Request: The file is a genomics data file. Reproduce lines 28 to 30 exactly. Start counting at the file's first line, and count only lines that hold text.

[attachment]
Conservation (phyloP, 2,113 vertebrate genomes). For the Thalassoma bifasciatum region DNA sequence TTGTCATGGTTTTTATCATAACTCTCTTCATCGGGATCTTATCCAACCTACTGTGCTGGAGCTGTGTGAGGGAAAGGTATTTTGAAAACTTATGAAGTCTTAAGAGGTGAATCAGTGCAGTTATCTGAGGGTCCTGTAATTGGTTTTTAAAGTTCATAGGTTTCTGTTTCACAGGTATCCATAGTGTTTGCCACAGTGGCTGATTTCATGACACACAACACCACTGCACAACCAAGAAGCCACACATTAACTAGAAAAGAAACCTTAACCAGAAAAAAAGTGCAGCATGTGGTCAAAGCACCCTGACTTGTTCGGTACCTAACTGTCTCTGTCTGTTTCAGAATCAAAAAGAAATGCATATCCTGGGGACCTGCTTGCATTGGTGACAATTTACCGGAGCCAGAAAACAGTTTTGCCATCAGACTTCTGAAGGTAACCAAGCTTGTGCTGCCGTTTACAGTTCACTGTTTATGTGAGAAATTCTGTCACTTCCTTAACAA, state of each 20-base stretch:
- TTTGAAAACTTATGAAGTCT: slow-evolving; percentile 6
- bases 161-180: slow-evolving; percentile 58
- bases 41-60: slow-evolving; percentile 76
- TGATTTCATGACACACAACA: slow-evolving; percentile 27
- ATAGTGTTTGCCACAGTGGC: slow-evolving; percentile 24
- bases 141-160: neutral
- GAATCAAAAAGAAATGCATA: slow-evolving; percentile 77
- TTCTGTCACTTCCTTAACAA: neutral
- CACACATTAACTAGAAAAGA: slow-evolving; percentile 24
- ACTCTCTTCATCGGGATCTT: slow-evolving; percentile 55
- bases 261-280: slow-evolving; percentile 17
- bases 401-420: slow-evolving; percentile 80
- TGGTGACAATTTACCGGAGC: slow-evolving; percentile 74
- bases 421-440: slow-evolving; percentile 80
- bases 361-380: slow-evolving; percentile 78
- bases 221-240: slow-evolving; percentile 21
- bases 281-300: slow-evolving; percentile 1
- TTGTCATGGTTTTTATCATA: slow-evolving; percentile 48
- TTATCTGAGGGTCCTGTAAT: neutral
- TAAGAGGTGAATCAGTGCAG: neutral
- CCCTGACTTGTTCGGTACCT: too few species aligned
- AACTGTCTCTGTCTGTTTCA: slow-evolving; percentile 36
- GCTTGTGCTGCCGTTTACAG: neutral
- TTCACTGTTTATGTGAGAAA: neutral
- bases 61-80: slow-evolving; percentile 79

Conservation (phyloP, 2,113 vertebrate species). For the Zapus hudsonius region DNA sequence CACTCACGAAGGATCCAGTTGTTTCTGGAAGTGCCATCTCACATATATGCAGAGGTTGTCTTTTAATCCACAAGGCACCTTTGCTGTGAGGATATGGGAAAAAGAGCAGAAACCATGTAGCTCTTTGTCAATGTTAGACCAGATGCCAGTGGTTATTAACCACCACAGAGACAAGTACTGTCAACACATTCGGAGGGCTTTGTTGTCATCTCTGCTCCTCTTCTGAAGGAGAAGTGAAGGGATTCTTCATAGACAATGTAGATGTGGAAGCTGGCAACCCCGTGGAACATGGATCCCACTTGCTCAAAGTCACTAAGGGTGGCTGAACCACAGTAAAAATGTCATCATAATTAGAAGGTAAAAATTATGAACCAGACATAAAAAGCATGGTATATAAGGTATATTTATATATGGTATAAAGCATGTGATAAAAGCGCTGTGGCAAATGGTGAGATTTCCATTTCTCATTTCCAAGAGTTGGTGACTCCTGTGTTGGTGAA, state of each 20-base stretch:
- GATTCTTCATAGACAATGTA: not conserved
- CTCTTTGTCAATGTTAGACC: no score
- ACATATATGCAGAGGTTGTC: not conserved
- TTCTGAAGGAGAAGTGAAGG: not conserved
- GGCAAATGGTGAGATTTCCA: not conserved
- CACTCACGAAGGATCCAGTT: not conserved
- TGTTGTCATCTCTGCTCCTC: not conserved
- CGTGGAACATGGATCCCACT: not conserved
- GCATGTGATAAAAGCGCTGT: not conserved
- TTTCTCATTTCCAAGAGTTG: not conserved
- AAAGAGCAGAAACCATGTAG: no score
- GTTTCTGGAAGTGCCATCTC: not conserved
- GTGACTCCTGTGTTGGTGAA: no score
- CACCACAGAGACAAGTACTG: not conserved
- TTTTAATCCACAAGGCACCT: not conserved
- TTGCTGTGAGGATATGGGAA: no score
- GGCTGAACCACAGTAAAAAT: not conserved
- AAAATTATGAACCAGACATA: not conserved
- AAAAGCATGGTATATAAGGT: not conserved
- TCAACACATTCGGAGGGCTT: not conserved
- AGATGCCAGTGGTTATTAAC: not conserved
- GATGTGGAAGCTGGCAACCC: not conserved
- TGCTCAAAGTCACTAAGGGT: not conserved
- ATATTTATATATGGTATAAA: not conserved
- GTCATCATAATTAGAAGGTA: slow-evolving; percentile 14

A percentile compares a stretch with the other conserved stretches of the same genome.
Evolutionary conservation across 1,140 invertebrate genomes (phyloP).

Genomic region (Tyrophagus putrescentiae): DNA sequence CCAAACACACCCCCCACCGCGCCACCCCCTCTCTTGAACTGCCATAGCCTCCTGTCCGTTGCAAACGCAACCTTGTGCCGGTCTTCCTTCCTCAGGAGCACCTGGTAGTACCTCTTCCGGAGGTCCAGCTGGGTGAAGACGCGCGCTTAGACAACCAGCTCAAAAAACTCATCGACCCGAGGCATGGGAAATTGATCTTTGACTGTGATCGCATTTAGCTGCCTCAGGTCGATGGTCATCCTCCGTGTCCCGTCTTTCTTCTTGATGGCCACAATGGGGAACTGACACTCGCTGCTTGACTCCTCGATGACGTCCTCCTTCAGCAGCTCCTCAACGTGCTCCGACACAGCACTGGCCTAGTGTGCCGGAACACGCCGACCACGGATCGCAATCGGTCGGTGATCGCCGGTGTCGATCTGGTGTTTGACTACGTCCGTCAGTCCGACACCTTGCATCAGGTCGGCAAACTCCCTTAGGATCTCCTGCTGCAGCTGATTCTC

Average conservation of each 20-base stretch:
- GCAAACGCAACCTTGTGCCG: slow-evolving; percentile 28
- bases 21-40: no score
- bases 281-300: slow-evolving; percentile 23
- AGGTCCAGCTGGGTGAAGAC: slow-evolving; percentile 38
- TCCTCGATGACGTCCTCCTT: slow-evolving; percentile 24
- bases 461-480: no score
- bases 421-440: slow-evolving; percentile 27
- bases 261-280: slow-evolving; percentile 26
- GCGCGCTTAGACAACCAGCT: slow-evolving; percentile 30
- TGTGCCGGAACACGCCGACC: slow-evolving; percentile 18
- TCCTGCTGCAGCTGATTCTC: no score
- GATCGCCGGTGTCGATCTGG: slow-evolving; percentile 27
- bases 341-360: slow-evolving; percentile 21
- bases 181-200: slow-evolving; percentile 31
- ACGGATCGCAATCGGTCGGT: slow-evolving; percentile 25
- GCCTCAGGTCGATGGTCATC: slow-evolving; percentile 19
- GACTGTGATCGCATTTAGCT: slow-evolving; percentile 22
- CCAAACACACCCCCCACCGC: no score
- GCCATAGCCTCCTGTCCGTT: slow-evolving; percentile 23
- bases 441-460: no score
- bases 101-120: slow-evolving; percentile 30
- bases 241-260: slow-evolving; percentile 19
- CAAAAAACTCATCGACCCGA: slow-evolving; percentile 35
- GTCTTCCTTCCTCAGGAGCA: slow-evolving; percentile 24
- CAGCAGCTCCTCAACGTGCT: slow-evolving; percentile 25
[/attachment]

- GATTCTTCATAGACAATGTA: not conserved
- CTCTTTGTCAATGTTAGACC: no score
- ACATATATGCAGAGGTTGTC: not conserved